Published Thu, Apr 12, 2012 4:54 pm
On Wednesday, April 11, in the Baker Ballroom, Rev. Jesse Jackson drew parallels between some of the Civil Rights events he experienced firsthand in the 1960s and the current event of an unarmed teenager Trayvon Martin killed by a volunteer neighborhood watchman in Miami, Fla., during the Schuneman Symposium on Photojournalism and New Media.
“He is the mailman when we should be focusing on the post office,” Jackson said about shooter George Zimmerman, after being alerted by his phone that Zimmerman had been arrested just twenty minutes into the session.
Jackson’s address “From the Other Side of Lens” with Pulitzer Prize-winning journalist Clarence Page was part of the 2012 Schuneman Symposium titled “Impact: Words and Pictures That Matter,” which explored how social movements are shaped by the news media.
“Rev. Jackson is very closely associated with a major social movement in this nation, and he’s also worked in and with the media for much of his career,” said Dr. Bob Stewart, the director of the E.W. Scripps School of Journalism. “This makes him uniquely qualified to reflect on the impact that media have in shaping movements such as the Civil Rights movement.”
Jackson is currently the founder and president of the Rainbow PUSH Coalition and is one of America’s foremost civil rights, religious and political figures. For more than 40 years, Jackson has played a vital part in virtually every movement related to empowerment, peace, civil rights, gender equality, and economic and social justice. Jackson worked alongside Dr. Martin Luther King Jr. during the time of the Civil Rights Movement.
Page, a 1969 Ohio University graduate and winner of the 1989 Pulitzer Prize winner for commentary, also spoke earlier in the day. He is a syndicated columnist with Tribune Media Services, and a member of The Chicago Tribune editorial board. Page covered the Civil Rights Movement during the time that Jackson worked with Dr. King.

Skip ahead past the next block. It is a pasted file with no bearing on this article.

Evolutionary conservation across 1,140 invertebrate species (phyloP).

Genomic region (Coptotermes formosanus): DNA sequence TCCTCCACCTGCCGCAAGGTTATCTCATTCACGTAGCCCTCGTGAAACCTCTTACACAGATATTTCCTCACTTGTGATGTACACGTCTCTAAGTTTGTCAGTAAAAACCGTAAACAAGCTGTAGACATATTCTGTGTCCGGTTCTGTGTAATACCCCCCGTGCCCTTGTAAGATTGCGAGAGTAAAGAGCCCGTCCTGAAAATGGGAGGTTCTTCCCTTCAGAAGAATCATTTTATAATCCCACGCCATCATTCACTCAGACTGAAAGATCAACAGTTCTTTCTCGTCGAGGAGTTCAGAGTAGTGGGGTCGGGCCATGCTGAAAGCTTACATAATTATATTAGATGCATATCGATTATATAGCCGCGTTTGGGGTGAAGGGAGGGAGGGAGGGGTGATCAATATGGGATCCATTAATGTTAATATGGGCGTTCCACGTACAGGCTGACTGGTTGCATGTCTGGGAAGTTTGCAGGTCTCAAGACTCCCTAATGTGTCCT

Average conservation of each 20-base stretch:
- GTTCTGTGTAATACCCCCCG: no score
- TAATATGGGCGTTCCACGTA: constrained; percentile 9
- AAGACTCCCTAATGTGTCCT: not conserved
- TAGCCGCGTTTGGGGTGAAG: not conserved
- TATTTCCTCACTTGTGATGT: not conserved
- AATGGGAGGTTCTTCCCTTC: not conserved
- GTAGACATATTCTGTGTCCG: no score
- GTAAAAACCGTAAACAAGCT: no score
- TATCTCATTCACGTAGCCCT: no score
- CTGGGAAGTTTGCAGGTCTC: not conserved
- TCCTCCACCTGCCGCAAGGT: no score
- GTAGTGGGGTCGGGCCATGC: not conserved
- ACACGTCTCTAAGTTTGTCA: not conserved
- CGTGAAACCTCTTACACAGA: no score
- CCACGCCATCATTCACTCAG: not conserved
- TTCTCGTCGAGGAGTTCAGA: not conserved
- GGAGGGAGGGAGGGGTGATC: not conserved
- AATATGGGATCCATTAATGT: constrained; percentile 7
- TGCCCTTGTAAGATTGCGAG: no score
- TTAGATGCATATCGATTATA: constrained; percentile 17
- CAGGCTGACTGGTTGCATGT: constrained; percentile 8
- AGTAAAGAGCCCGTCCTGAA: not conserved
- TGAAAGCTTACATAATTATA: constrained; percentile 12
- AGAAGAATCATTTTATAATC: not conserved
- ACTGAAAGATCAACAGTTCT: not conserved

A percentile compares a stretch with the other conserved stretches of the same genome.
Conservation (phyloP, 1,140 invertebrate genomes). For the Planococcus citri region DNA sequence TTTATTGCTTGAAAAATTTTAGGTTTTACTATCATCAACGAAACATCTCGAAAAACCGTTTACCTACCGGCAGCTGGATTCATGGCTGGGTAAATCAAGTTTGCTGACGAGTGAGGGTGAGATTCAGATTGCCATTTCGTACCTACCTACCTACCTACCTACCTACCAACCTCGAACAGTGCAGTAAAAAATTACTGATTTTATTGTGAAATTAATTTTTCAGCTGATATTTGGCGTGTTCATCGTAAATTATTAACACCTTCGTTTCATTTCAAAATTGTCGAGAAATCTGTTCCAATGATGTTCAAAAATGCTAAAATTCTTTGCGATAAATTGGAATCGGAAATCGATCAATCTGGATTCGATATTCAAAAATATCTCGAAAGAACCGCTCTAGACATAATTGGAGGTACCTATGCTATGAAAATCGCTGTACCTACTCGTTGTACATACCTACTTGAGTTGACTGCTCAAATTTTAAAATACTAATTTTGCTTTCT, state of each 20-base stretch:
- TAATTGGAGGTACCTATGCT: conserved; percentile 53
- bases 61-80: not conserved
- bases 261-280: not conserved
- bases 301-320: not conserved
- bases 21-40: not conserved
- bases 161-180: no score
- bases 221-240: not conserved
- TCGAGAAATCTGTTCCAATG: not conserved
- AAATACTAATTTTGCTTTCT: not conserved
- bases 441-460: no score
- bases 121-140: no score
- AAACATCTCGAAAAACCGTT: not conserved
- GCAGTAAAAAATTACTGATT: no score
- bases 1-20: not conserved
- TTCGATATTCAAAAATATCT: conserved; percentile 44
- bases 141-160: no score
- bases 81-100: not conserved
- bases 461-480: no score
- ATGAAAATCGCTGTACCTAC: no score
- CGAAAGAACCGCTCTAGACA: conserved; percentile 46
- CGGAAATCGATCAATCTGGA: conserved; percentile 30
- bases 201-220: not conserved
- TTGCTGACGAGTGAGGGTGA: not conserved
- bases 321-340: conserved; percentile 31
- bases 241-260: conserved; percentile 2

Throughout the closing address, Jackson and Page engaged in an intimate and interactive conversation centered around Jackson’s work for the Civil Rights Movement, his outlook on how politics have changed in America, and how media shapes public views on national and global issues.
“If we wouldn’t have marched in the summer and the cameras were not present to see the dogs biting, we would not have had our message,” Jackson explains regarding how the media exposed helped to expose the truth regarding the Civil Rights Movement. “Without the dogs being filmed, we could not have gotten our message out.”
Although Jackson began influencing Americans long before the current students at Ohio University were born, a large portion of attendees were members of the student body.
“Whenever a public figure comes to Ohio University, I think it’s extremely important to make the most out of it, and to hear what they have to say,” said Rachel Csaszar, a senior studying public relations. “Rev. Jesse Jackson was speaking about civil rights, and those issues are still relevant today. Who better to learn from about that than someone who spent time with Martin Luther King, Jr.? It was an amazing experience.”
The annual symposium is made possible by Ohio University alumni Smith “Smitty” and Pat Schuneman. The couple gave a generous $495,000 gift to the E.W. Scripps School of Journalism in order to establish an annual conference that explores the changing face of new media.
“We are both graduates of Ohio University and wanted to make a gift that we could see realized,” Smitty Schuneman stated in 2009. “We wanted to bring in globally significant communication leaders to help these students understand and perform for this future they will help shape.”
Other presenters at this year’s symposium included renowned photographer Paul Fusco, BFA ’57; journalist Laura Flanders; and magazine journalist Will Hopkins. For more information about the event, visit http://www.scrippsjschool.org/2012.php.